We’ll find out next week if Bill Halter is going to step up and challenge Blanche Lincoln, or run for the U.S. House or reelection. By now, everyone in these parts knows all about how we’re pushing him hard to get into the senate race, so I’m not going to spend too much time talking about AR-02 or reelection, other than a few quick, if unconventional, observations about the two. First, looking at AR-02, Halter would be a great general election candidate for the seat, but there is no guarantee now that he’d make it through the primary, with Joyce Elliott and Robbie Wills having staked out major territory, and the energy surrounding an AR-02 run isn’t there and won’t be there for him the way it will be in a primary challenge to Lincoln. A reelection bid, on the other hand, will be a sure thing in the short run, but wouldn’t necessarily guarantee his political future down the line. If Halter passes on this, the next shot to move up is in 2014 when he’s term limited and the governor’s office is up for grabs. That seat will be wide open, and if Halter passes on the senate bid there are no guarantees that the following he’s gained will wait for him for four years. Dustin McDaniel, while he has some rather unsavory establishment, good ol’ boy roots, is reasonably progressive and generally well liked by the base and the state party bosses alike, which would make him formidable. And there’s always the chance that Martha Shoffner and Mike Ross will be running, which further complicates the way forward for Halter in that race. So what makes the most sense then is to accept that when you’re hot in politics you have to strike, and thus Halter should make this bid against Lincoln, especially considering that winning is a very real possibility.
To win in politics, you need the “Three Ms”-money, machine, and message. The last one will be up to Mr. Halter, but the other two won’t be a problem. The only strength Lincoln seems to have these days is her money. But it’s important to note that she can’t use all of her seven million in the primary, and she may well have maxed out a number of donors, mostly from big corporations and PACs. Halter though will have financial support from individuals, unions, liberal organizations, his previous fundraising efforts, and probably environmentalists if Lincoln continues to irritate them. Arkansas is a small state where retail politics (something Lincoln sucks at) is decidingly more important than ad buys, but still, Halter will need to raise at least one million and burn through it quickly after this late start, and that’s very doable. As far as “machine” or organization goes, Halter will have that as well. It won’t come from the state party for sure, but it will be there. There are already countless activists lining up to knock on doors and make phone calls for Halter-something Lincoln really doesn’t have at this point-and for all the knocks unions take in this state they are good at providing workers come election time and getting their members to the polls.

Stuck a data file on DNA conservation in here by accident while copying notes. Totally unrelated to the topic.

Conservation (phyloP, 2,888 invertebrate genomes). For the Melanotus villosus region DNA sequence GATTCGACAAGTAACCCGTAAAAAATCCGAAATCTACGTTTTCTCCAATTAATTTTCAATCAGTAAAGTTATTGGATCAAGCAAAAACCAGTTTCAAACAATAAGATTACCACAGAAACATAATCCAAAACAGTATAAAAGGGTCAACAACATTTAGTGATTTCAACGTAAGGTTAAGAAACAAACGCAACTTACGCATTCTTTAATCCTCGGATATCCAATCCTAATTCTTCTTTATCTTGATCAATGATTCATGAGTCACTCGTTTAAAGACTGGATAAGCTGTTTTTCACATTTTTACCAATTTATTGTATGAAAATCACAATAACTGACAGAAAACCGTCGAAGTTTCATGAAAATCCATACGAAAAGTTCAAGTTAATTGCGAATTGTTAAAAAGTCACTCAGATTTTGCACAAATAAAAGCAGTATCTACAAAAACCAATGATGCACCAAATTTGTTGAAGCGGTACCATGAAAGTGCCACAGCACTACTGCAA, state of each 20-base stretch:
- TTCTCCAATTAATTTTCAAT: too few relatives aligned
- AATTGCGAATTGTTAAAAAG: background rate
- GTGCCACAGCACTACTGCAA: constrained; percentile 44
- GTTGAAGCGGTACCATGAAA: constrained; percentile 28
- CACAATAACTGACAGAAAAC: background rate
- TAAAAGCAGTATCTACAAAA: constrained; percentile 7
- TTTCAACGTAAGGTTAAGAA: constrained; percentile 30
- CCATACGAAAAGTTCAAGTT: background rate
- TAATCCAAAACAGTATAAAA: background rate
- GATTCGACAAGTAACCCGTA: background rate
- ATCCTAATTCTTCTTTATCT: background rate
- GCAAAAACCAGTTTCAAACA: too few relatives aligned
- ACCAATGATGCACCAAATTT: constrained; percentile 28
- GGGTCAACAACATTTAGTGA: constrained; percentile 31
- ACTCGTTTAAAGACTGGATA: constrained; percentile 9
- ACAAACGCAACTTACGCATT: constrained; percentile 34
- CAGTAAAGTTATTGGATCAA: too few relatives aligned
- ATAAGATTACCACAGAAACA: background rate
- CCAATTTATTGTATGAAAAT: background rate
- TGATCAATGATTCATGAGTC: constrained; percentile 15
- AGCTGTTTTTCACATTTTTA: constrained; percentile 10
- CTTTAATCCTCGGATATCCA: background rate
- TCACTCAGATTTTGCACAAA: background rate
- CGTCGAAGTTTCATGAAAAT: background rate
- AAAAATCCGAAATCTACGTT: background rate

But what about the path forward?
In 2004, Lisa Burks, who had less name recognition and money than Halter has and will have, took just over forty-seven thousand votes against Lincoln, which amounted to 16% of the vote in the primary in a year where Lincoln was running strong. By now, that anti-Blanche sentiment that Lisa tapped is much, much stronger within the primary electorate, and black Arkansans are really irritated with Lincoln’s condescencion by this point and thus there’s potential for them to throw their backing to an insurgent challenger. There’s also a lot of potential for tapping new voting pools-young voters aren’t about to be excited by Lincoln, and if I were Halter I’d hit every university in the state with organizing and voter registration efforts in the first two weeks of the campaign…and there’s no telling what kind of potential the growing population of hispanic Arkansans offers in western Arkansas, a region of the state that’s never been too keen on Lincoln in the first place. Add to that a big effort in vote rich areas for Democrats like Little Rock and Fayetteville (while not neglecting the rest of the state mind you-that would be a Mark Campellesque disaster) and you have a terrific formula for victory.
In the general election, Halter will be the stronger candidate. Lincoln is most likely going to lose, and we’ll stand a better chance with a fresh face who’s gotten real results for Arkansas. The environment for Democrats come November will not be the same as it is now, especially if the economy improves as expected and Democrats actually start passing parts of their agenda. Arkansas will still be tough territory for Lincoln though as her problems go much deeper than just dissatisfaction with the economy or Obama-there’s a deep resentment toward her by this point on all sides. That’s why we need a fresh face come November, and someone with Halter’s record would only strengthen our hand.
Now, even if Halter goes for this and loses, it’s not the end of the world for him. In fact, in adds something to his brand. He solidifies his reputation as the guy that challenged the machine and (if the worst case scenario happens and he loses this bid) he’ll have a large following that won’t forget the effort come 2014 or 2016 if he decides to run again. In the end, Halter can win this, and even if he doesn’t win the Senate race running can only help him in the long run.